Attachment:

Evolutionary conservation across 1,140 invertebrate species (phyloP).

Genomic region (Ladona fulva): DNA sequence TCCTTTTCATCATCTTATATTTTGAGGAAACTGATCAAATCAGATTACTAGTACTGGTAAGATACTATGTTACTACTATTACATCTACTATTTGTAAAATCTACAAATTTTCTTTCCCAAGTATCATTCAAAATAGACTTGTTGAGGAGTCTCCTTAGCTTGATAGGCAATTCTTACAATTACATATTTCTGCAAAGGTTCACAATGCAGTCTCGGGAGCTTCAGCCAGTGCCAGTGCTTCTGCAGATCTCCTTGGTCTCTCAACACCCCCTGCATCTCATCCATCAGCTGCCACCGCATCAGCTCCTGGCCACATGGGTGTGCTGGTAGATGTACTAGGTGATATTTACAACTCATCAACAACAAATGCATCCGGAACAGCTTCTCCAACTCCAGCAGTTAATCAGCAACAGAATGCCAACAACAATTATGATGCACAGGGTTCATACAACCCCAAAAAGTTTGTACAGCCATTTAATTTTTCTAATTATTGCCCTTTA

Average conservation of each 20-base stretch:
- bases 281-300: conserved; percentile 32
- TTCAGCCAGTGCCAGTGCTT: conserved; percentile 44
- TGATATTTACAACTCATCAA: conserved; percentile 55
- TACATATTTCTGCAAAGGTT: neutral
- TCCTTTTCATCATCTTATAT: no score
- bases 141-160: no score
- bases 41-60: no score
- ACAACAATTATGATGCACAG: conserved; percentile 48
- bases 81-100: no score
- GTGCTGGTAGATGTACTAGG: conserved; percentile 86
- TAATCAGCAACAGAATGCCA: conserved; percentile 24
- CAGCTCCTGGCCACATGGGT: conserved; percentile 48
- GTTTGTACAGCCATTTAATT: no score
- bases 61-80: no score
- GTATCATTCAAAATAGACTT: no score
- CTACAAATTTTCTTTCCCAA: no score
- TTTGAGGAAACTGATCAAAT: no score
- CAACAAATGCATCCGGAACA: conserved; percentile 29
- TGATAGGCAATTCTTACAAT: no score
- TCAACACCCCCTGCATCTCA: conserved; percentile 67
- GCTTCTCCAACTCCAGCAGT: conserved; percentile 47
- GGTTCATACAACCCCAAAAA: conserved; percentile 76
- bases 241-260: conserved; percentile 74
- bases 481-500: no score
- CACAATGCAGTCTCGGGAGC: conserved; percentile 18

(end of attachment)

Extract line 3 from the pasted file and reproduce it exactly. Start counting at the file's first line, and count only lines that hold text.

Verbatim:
Average conservation of each 20-base stretch: